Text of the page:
Because his rushing numbers were poor, it’s easy to overlook that Gordon had a strong 2016 broken tackle rate. His biggest problem was the failure to create big plays, a staple of his collegiate tour de force. Gordon’s previous production and his lofty NFL draft status help explain why I’m drafting Gordon everywhere but can’t pull the trigger on the similarly inefficient Matt Jones.
Offseason microfracture surgery is the other big elephant in the room. Brian Malone points out that his ADP continues to plunge and may continue to do so unabated. FD argues that he’s already running and that the discount seems to go overboard. In fact, the microfracture may be much ado about nothing.
I recently traded for Gordon during the RDL rookie draft and selected him during the Scott Fish Bowl, the 2016 MFL10 of Death, and the Rummy100. Since I’m not sure how long this window will be open, I’m not worried about timing the market at these prices.
2. Jeremy Langford
Jeremy Langford was awful last year – so awful that former PFF Fantasy editor and new ESPN stats guru Mike Clay has an apology to him in his twitter bio. After all, it’s not personal.
Langford dropped a bunch of passes and went basically the entire season without breaking a tackle. This led to a low yards per carry average, a number which may place him at risk for a quick hook in 2016.
On the other hand, Langford still finished as RB30, even though he was a rookie playing behind Matt Forte. And Forte appeared in 13 games. When Forte didn’t play, Langford was a monster.1
Even once Forte returned, Langford averaged a boring-but-playable 8.3 ppg over the final month of the fantasy season. And that was without scoring a TD. His pace as a committee back during that span would have given him almost 1,100 yards from scrimmage on the season.
In a must-read piece, Malone has argued against “false certainty” in evaluating Langford. FD follows with surprise at the Howard enthusiasm. Howard’s success score sits at a lowly 0.04 and reflects the fact that a big, slow, fifth-round rookie is unlikely to be immediately relevant.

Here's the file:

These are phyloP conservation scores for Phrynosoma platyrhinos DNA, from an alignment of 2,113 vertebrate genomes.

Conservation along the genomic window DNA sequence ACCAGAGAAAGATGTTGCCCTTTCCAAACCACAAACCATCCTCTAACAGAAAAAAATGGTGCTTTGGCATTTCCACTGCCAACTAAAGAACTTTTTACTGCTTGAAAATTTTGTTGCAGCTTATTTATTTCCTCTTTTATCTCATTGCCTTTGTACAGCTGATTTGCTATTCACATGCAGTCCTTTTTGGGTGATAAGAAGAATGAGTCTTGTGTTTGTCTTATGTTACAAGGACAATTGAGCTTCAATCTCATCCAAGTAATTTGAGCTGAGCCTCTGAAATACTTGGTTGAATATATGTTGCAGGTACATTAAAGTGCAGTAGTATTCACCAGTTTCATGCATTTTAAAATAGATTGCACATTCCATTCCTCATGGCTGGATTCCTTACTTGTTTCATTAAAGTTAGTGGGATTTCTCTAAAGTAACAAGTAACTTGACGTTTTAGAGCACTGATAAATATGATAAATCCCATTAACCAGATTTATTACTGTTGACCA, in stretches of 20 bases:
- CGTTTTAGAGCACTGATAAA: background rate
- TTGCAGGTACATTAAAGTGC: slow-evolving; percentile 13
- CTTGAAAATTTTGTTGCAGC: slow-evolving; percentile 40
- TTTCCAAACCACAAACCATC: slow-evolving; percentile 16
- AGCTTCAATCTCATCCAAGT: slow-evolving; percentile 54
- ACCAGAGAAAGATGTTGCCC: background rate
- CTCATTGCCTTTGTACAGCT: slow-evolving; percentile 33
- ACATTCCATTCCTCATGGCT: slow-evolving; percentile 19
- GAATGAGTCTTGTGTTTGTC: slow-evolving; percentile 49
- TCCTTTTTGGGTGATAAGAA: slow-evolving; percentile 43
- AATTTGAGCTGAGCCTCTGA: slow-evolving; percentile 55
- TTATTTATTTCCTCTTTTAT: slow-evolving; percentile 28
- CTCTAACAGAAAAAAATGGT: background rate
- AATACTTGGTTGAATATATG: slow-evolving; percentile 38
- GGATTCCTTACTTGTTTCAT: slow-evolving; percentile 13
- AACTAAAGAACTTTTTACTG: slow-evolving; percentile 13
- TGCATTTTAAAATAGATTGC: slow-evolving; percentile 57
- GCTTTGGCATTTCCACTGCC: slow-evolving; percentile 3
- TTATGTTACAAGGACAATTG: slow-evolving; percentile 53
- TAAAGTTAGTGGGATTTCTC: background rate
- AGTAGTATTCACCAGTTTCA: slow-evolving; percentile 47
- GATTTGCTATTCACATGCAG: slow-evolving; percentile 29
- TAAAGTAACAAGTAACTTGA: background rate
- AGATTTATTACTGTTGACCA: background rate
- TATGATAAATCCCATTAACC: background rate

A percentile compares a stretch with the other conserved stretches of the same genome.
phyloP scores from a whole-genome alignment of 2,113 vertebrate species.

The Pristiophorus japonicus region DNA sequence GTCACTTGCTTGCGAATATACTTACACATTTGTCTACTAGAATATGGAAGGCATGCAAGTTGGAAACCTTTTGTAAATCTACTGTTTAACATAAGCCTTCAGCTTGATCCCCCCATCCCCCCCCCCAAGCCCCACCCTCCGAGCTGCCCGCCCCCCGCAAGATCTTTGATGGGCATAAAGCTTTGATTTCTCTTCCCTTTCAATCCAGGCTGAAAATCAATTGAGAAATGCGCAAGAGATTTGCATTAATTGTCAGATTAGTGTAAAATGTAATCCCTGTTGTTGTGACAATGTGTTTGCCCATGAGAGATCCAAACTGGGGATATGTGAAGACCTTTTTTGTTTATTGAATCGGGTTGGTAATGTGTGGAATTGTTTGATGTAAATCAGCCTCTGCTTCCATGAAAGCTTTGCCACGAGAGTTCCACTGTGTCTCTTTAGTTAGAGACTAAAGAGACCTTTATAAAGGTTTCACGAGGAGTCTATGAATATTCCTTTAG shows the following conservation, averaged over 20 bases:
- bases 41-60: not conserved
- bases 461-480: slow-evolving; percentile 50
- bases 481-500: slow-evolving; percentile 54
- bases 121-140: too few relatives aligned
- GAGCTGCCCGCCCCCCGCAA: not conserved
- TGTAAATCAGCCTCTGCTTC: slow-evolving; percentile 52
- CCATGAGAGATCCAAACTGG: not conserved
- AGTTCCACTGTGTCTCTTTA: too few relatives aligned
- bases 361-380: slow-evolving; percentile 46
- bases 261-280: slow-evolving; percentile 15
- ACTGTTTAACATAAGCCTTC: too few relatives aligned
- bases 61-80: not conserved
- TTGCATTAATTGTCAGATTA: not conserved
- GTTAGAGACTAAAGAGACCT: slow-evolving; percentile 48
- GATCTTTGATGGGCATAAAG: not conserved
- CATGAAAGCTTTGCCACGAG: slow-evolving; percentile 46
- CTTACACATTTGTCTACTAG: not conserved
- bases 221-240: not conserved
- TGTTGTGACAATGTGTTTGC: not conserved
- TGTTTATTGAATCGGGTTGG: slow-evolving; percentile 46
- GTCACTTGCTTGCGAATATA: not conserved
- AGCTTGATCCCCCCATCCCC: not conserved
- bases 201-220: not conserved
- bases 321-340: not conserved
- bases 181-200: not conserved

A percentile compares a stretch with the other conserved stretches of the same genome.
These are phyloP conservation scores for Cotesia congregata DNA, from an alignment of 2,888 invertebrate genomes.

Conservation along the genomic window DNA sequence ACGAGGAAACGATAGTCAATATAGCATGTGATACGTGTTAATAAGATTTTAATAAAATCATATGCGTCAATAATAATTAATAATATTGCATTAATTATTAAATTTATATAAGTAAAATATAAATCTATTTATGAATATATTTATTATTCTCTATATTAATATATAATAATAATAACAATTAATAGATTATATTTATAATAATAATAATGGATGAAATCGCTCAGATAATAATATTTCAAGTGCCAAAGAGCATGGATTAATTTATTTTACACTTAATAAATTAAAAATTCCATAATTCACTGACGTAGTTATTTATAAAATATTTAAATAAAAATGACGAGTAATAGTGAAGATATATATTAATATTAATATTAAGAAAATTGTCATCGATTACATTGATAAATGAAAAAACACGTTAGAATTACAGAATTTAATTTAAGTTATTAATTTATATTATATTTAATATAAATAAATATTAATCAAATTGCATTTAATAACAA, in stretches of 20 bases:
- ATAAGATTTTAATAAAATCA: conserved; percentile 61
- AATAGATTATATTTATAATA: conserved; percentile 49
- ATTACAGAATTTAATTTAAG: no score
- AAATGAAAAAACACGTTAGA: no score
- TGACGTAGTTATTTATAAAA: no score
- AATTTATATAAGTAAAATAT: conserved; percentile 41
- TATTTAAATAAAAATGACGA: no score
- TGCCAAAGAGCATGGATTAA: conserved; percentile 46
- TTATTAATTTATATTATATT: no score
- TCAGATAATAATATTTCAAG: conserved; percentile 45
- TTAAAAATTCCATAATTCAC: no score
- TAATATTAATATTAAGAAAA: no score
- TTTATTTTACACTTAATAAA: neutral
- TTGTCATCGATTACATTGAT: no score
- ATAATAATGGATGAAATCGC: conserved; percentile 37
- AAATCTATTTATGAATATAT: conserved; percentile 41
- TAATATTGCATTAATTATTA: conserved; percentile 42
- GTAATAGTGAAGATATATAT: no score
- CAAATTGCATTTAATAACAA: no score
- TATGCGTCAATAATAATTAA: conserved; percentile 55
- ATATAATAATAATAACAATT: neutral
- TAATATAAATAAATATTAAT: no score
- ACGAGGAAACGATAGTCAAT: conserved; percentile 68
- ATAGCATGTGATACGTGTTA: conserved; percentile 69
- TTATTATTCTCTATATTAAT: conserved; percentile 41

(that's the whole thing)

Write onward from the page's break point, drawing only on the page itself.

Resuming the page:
In his last two years in college, Langford went for over 3,000 yards from scrimmage, scored 41 touchdowns, and caught 39 passes. He’s probably not as bad as his 2015 peripherals suggest, yet he’s now priced as though he won’t break a tackle this season either. We all assume Langford isn’t very good, but what if he finds himself in an Eli Cash novel?
When I began this series, Bernard’s ADP was outside the first five rounds,2 but he’s since climbed into late Round 5. Fortunately, his average ADP of 56.3 allows him to slide in immediately after John Brown, Emmanuel Sanders, and Greg Olsen.3 ADP gives Bernard a big advantage on fellow perfect-profile candidate Duke Johnson.
- Despite three Top 20 finishes in three seasons, Bernard is being selected at RB21.
- Bernard has never finished with fewer than 59 targets, and his receiving value gives him a high floor. Since his points come on fewer total touches, his injury risk is also lower than many similarly-priced backs.
- Bernard shared touches with BenJarvus Green-Ellis in 2013 and Jeremy Hill the last few seasons. An injury to Hill would immediately place Bernard into the top echelon of backs.
In this countdown I’ve provided 15 RB targets currently being drafted outside the first five rounds. I’ll publish supplementary pieces as training camps progress and we move toward autumn. Already a few intriguing backs have seen their buzz deteriorate. They could move into target range shortly. Until then, here’s a look at the ADP for our final five.
For more information: The Hitchhiker’s Guide to the Zero RB Universe